Why Beyoncé's 'Lemonade' Album Is Still Necessary A Year Later
It was the unapologetic affirmation we needed, and still need a year later.
On April 23, 2016 with the release of a full-length cinematic HBO special featuring beautiful artistic visuals, spoken word interludes and songs from her 12-track Lemonade album, Beyoncé, and her Louisville slugger, broke the internet, smashed the charts and sent the hive into a fury.
Yonce is known for pulling these types of stunts, but this time was different.
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More than just an airtight production with impeccable vocals and perfect execution, the visual album was an unapologetic affirmation of blackness and womanness. It was an ode to us that came at precisely the right time. Lemonade was just what we needed, and still need a year later.
Set against the backdrop of a polarizing presidential campaign season, a resurgence of unapologetically misogynistic politics, and a revival of overt racism and brutality imposed upon black bodies, the album spoke to the shift that was simultaneously unfolding in society at large. With the release of Lemonade, Beyoncé took a decisive turn from the glamorous, flawless image we had come to expect from her. With themes around black identity, infidelity, sisterhood and faith, Lemonade spoke to the complexities of what it means to be woman, and black, and black women in defense of black men, who sometimes betray us.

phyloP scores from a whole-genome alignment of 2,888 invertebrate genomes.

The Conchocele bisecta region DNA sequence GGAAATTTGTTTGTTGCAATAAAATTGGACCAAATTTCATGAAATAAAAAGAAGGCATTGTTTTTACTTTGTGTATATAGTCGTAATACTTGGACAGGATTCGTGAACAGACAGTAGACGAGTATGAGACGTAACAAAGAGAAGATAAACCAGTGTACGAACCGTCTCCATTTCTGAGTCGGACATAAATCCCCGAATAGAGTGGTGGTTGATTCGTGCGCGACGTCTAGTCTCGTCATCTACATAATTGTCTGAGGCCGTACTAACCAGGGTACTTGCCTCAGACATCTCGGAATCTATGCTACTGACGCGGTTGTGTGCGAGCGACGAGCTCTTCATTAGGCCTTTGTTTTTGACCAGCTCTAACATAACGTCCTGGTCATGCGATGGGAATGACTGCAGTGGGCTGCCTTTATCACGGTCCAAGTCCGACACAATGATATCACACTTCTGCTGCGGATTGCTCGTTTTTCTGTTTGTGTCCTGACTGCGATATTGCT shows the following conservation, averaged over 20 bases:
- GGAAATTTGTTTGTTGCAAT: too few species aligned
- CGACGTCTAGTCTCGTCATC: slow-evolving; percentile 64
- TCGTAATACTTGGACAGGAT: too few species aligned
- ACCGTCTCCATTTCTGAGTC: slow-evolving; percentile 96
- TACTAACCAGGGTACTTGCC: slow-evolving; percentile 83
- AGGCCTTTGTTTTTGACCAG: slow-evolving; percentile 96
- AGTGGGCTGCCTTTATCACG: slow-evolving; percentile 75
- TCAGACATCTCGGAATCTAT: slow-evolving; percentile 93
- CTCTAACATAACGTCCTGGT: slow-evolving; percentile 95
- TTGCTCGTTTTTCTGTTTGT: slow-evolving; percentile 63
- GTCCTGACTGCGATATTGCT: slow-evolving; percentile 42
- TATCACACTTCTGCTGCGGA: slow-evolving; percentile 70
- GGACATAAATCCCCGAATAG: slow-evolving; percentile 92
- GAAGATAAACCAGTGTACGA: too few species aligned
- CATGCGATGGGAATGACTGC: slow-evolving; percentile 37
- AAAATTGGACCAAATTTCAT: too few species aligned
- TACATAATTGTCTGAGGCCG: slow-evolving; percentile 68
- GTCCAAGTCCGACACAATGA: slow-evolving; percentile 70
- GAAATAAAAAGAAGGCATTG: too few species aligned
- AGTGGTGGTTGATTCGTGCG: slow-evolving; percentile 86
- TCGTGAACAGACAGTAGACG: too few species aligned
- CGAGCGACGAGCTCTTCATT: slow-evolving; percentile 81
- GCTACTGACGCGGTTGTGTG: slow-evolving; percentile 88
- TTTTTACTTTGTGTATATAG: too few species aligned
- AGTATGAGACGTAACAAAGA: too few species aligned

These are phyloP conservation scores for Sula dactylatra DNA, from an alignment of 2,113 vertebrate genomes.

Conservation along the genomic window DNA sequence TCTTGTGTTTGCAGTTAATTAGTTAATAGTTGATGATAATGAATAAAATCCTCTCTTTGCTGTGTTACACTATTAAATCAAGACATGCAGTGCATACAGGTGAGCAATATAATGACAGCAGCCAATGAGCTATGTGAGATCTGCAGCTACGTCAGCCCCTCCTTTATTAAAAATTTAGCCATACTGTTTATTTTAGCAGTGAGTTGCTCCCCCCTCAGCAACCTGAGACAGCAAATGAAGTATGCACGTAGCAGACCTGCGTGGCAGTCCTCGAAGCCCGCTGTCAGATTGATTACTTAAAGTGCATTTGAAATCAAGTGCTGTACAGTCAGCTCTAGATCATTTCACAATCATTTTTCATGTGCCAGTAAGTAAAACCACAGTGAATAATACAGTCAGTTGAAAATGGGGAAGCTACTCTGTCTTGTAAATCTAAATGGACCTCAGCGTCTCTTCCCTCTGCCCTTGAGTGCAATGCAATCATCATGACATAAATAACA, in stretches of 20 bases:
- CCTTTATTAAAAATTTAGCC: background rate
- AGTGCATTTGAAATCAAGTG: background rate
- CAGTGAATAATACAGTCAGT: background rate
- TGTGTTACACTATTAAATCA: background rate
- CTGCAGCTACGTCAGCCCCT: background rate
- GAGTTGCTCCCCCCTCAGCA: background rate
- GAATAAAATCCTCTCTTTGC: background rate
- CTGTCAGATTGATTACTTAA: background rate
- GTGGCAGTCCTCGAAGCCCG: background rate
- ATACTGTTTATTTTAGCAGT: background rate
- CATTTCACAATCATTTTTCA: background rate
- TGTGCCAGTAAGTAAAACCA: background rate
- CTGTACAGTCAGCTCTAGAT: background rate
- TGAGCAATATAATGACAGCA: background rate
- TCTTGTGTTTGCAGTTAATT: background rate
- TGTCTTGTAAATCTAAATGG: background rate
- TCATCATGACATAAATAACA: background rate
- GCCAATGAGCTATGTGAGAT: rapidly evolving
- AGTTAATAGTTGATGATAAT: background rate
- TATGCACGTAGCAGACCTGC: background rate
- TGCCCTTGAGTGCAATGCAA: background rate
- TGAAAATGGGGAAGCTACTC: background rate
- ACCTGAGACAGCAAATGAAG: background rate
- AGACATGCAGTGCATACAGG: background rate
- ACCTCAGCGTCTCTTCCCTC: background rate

Beyond its powerful social impact, for me, Lemonade represented a coming of age, a transitioning, a reconciliation between the girlish hopefulness of my teens, and the carefree disregard of my early twenties. I belong to a generation of black women who transitioned into adulthood Bey adjacent. We mimicked the dance moves to "Say My Name" in our dorm rooms, and made "Bug-A-Boo" the universal anthem for our late teenage woes. Beyoncé's catalogue was the soundtrack as we tried on our feminism, intoxicated ourselves with love and learned the kinds of hard earned lessons that only life can teach.
We're adults now, women in our thirties, occupying the roles of daughter, partner, mother and full-grown woman, and none of it feels the way it looked from a distance. Having experienced the depths of betrayal, apathy, hope and reconciliation, we are more layered, more transparent and more interesting than ever before. Our realities have exceeded our expectations in some places, and fallen short in others. If we're being honest, we'll admit that the journey into womanhood has left us a little bitter, but still sweet, kind of like...Lemonade